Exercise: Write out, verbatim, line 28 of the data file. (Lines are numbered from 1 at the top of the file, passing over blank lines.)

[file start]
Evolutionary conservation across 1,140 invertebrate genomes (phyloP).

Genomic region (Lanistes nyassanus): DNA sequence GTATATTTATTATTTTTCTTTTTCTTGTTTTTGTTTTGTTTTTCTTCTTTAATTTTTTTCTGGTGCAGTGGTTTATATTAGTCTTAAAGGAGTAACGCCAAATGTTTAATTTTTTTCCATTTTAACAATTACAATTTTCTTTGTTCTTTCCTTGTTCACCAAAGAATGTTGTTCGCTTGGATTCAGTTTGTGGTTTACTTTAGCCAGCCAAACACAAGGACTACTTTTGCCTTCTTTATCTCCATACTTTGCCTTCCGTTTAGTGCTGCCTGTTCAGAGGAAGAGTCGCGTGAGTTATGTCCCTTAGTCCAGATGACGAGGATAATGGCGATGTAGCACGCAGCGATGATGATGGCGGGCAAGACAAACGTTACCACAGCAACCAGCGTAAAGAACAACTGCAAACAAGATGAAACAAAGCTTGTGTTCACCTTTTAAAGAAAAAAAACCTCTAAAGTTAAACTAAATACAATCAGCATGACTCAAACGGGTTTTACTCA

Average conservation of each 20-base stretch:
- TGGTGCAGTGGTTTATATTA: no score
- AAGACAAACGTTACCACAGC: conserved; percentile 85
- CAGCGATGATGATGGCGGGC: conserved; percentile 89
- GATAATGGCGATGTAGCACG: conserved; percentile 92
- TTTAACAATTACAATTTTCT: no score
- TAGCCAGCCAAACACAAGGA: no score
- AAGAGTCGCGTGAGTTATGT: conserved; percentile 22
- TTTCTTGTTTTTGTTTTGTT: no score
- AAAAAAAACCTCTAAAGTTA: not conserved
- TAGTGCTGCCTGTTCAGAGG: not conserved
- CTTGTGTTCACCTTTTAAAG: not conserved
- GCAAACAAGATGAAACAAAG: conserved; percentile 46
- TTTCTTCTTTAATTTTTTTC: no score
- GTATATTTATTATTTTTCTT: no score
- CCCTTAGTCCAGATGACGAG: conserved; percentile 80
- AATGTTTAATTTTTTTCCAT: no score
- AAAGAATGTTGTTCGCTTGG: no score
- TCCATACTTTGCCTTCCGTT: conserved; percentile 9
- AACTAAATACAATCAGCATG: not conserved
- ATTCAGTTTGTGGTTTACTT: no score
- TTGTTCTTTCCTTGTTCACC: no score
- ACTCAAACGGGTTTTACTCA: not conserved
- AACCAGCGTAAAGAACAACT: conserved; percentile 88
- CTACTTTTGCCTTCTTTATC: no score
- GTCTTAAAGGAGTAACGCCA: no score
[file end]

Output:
- GTCTTAAAGGAGTAACGCCA: no score